Monday 26 March 2012

Paul César Helleu - part 1

I was recently reminded of the elegant portraits of Paul César Helleu’s by author and illustrator Ian Beck (Ian has a splendid, slightly esoteric blog that's worth taking a look at too – a link can be found in ‘Links’ in the sidebar). This is part 1 of a 3-part post on the life and works of Paul Helleu.

Paul César Helleu (1859 – 1927) was a French artist best known for his portraits of beautiful Society women. He was born in Vannes, Brittany in 1859. He started as a ceramist but at the age of seventeen, despite the disapproval of his widowed mother, he went to Paris to study with Gérôme and at the École des Beaux-Arts.

He became a close friend of John Singer Sargent, whom he met in Paris in 1878 when Helleu was 18 years old and Sargent 22. Already becoming known, Sargent was getting commissions for work. Helleu had not sold anything, was deeply discouraged and almost to the point of abandoning his studies. When Sargent heard this, he went to Helleu and picked one of his paintings, praising his technique. Flattered that Sargent would praise his work he offered to give it to him. Sargent replied, "I shall gladly accept, Helleu, but not as a gift. I sell my own pictures, and I know what they cost me by the time they are out of my hand. I should never enjoy this pastel if I hadn't paid you a fair and honest price for it." With this he paid him a thousand-franc note. This was perhaps the first thousand-franc note Helleu had ever seen.

Paul Helleu Sketching with his Wife by John Singer Sargent 1889

Helleu was commissioned to paint a portrait of a young woman named Alice Guerin in 1884. They fell in love, and married two years later (28 July 1886). She was undoubtedly his favourite model. Charming, refined and graceful, she helped introduce them to the aristocratic circles of Paris, where they were popular fixtures.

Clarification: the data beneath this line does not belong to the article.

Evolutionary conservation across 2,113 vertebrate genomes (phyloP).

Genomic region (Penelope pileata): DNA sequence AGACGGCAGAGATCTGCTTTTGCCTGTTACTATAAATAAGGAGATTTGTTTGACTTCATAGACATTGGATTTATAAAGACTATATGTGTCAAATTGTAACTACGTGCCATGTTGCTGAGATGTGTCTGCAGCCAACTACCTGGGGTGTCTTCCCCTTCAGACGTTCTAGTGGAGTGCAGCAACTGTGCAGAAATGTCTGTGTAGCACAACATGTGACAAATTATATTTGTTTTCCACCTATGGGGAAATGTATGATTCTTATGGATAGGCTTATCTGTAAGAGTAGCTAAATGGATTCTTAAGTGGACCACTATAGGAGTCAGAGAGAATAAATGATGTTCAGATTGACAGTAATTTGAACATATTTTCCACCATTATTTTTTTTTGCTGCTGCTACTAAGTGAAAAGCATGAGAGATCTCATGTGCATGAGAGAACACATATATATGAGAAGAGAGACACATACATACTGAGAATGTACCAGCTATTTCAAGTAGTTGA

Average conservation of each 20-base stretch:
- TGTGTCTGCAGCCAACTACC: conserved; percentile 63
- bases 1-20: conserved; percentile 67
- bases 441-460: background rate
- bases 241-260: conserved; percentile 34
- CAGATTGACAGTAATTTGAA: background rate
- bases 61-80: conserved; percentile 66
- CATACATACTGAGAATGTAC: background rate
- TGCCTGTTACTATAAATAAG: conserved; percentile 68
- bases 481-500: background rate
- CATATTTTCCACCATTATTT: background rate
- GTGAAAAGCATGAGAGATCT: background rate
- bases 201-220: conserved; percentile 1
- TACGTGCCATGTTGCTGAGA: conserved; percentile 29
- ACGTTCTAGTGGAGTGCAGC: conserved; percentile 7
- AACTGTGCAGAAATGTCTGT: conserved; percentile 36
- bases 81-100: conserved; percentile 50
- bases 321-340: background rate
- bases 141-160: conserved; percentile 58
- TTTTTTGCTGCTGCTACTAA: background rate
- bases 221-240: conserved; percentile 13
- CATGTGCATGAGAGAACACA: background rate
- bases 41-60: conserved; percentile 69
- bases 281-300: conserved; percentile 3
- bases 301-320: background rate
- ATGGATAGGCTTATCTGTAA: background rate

Portrait of Mlle Alice Guerin 1884

In 1904 he was awarded the Légion d’honneur and became one of the most celebrated artists of the Edwardian era in both Paris and London and an honorary member of the most important beaux-arts societies. He was a member of the International Society of Sculptors, Painters and Engravers and the Societaire de la Nationale des Beaux-Arts. He was decorated by the French Government with the Legion d’honneur in 1904. He was the creator of the astrological ceiling decoration in New York City's Grand Central Terminal completed in 1912.

The ceiling of the Grand Central Terminal in New York City

By the time of his last trip to New York City in 1920 he realised that the Belle Epoque was over. He felt out of touch and retired to his family life. He died in Paris of peritonitis in 1927.

c1879 Mademoiselle Ellen Helleu
pastel and chalk 32.6 x 30.6 cm

c1880 Young Woman in White

c1885-90 Portrait de Mademoiselle Granier 
pastel 95.9 x 64.8 cm

c1885 Mademoiselle Ellen Helleu 
conté crayon, wax crayon, chalk 35.2 x 19 cm

1894 Meditation 
drypoint 28 x 20 cm

c1895 Half-Length Portrait of Alice Helleu, the Artist's Wife
 chalk and pastel

c1895 Woman Looking at a Drawing 
chalk 63 x 45 cm

c1895 Woman Reading 
drypoint 59 x 44 cm

c1895 Woman Seated 
drypoint 53 x 32 cm

1896 Madame Helleu, Reading on the Beach

1897 James MacNeill Whistler 
drypoint 50 x 35 cm

Six years after the portrait of Whistler (above) Helleu appears to have executed another version of the same print:

1903 James MacNeill Whistler 

c1898-1900 Madame Helleu on her Yacht "L'étoile"
 oil on canvas

1899 On the Sofa 

c1899 Portrait of a Woman Wearing a Hat (Madame Letellier) 
drypoint 55 x 35.7 cm

1900 Portrait of Mme. Cheruit Wearing a Fur Collar 
drypoint 50.5 x 40 cm

1900 Young Woman in White 
oil on canvas

c1900 Consuelo Vanderbilt 
oil on canvas

c1900 Half-Length Portait of a Seated Woman, Smoking a Cigarette, Facing Left 
drypoint 53.9 x 40.9 cm

c1900 Woman Seated Leaning Forward, Chin Cupped in Left Hand 
drypoint 53.5 x 41.1 cm

1901 Le Grand Pavois


  1. Thanks for showing these things. His work really casts a spell. I always admire his work when I see it, and knew the Sargent painting, but somehow never connected him as the subject in the boat. His oil portraits would make me think his tendency was as a tonalist, but his outdoor work and sketches look like he is absolutely on the same side of the fence as the Impressionists.

  2. Thanks Doug, I think you're right, but for me it's his elegant drypoints that show his best side. By the way I like you work :-)

  3. wow, thanks for saying that. You have a great blog. It's inspiring.


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